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Review
, 42 (7), 433-9

DNA Replication Origins, ORC/DNA Interaction, and Assembly of Pre-Replication Complex in Eukaryotes

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Review

DNA Replication Origins, ORC/DNA Interaction, and Assembly of Pre-Replication Complex in Eukaryotes

Jingya Sun et al. Acta Biochim Biophys Sin (Shanghai).

Abstract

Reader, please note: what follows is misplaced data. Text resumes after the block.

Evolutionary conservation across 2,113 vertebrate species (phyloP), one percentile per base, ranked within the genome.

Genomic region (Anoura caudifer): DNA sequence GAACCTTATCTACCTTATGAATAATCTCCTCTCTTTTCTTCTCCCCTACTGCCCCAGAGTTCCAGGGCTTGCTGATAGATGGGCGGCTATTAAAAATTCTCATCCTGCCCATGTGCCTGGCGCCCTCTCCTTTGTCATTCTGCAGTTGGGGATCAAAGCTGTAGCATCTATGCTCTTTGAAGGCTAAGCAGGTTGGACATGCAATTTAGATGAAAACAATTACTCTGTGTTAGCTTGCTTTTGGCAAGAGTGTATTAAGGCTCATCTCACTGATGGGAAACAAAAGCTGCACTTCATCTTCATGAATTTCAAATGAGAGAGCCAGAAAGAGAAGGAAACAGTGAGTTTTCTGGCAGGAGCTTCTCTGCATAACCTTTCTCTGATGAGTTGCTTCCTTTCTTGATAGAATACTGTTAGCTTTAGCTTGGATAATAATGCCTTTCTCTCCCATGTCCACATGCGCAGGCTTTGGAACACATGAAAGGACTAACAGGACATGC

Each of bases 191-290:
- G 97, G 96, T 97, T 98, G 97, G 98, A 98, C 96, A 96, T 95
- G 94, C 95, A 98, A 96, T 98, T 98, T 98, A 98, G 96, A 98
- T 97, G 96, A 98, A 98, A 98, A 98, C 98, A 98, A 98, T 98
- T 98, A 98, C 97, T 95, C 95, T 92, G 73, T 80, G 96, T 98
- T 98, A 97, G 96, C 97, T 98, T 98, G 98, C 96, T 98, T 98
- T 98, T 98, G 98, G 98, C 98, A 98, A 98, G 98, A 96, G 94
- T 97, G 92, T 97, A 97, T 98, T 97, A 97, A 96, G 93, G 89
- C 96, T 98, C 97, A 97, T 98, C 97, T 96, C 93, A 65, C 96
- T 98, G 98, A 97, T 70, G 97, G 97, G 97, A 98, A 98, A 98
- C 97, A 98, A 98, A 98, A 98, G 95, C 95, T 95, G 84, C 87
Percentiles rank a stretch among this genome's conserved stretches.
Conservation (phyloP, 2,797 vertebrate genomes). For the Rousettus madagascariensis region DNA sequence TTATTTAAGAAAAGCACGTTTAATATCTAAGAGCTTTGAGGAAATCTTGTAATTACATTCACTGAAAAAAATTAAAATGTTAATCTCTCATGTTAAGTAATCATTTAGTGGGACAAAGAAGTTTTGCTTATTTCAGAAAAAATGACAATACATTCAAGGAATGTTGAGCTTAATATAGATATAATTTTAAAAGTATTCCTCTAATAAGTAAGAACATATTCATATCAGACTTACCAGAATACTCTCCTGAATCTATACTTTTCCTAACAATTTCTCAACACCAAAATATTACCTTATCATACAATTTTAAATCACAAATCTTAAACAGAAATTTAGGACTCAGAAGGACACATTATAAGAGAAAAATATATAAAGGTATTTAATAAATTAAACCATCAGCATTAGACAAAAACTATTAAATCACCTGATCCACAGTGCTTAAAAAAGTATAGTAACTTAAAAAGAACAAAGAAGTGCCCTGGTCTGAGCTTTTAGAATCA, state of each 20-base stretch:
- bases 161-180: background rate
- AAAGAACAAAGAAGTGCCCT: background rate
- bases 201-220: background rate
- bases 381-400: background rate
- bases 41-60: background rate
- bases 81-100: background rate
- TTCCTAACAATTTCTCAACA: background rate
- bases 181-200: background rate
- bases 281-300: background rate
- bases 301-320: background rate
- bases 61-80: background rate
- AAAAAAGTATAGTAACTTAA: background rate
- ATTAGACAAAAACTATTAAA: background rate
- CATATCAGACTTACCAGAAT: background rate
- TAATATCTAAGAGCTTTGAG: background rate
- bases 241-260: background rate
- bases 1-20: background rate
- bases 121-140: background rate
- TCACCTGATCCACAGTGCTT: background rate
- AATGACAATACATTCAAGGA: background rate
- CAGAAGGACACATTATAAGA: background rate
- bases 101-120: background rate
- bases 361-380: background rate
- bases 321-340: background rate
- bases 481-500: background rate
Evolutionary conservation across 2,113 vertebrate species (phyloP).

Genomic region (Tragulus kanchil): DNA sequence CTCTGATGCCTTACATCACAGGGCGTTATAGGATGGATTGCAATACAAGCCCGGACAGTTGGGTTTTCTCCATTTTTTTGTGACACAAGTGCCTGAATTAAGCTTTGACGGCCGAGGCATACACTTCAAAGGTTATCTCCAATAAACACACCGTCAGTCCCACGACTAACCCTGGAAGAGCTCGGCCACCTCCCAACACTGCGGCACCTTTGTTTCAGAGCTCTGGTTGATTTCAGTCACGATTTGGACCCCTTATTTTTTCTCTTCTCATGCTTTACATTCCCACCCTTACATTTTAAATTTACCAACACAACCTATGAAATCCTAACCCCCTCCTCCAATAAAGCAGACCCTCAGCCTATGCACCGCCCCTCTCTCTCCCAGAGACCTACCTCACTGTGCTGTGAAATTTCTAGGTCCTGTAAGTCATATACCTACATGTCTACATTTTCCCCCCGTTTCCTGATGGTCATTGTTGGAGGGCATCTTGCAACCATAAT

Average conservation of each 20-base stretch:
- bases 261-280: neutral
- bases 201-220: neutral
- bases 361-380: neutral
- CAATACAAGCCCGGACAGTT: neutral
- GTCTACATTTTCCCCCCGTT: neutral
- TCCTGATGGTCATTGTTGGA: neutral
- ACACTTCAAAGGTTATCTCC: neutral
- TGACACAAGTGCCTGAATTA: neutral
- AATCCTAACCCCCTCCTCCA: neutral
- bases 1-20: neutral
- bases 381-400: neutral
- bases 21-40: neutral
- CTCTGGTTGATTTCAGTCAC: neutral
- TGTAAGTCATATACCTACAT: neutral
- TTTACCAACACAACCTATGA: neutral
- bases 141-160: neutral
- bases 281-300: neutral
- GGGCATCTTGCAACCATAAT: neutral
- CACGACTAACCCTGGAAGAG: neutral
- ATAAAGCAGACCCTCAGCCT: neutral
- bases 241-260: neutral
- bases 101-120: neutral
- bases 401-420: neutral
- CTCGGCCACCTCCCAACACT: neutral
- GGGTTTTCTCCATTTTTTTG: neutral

Chromosomal DNA replication in eukaryotic cells is highly complicated and sophisticatedly regulated. Owing to its large size, a typical eukaryotic genome contains hundreds to tens of thousands of initiation sites called DNA replication origins where DNA synthesis takes place. Multiple initiation sites remove the constraint of a genome size because only a certain amount of DNA can be replicated from a single origin in a limited time. The activation of these multiple origins must be coordinated so that each segment of chromosomal DNA is precisely duplicated only once per cell cycle. Although DNA replication is a vital process for cell growth and its mechanism is highly conserved, recent studies also reveal significant diversity in origin structure, assembly of pre-replication complex (pre-RC) and regulation of replication initiation along evolutionary lines. The DNA replication origins in the fission yeast Schizosaccharomyces pombe are found to contain a second essential element that is bound by Sap1 protein besides the essential origin recognition complex-binding site. Sap1 is recently demonstrated to be a novel replication initiation protein that plays an essential role in loading the initiation protein Cdc18 to origins and thus directly participates in pre-RC formation. In this review, we summarize the recent advance in understanding how DNA replication origins are organized, how pre-RC is assembled and how DNA replication is initiated and regulated in yeast and metazoans.

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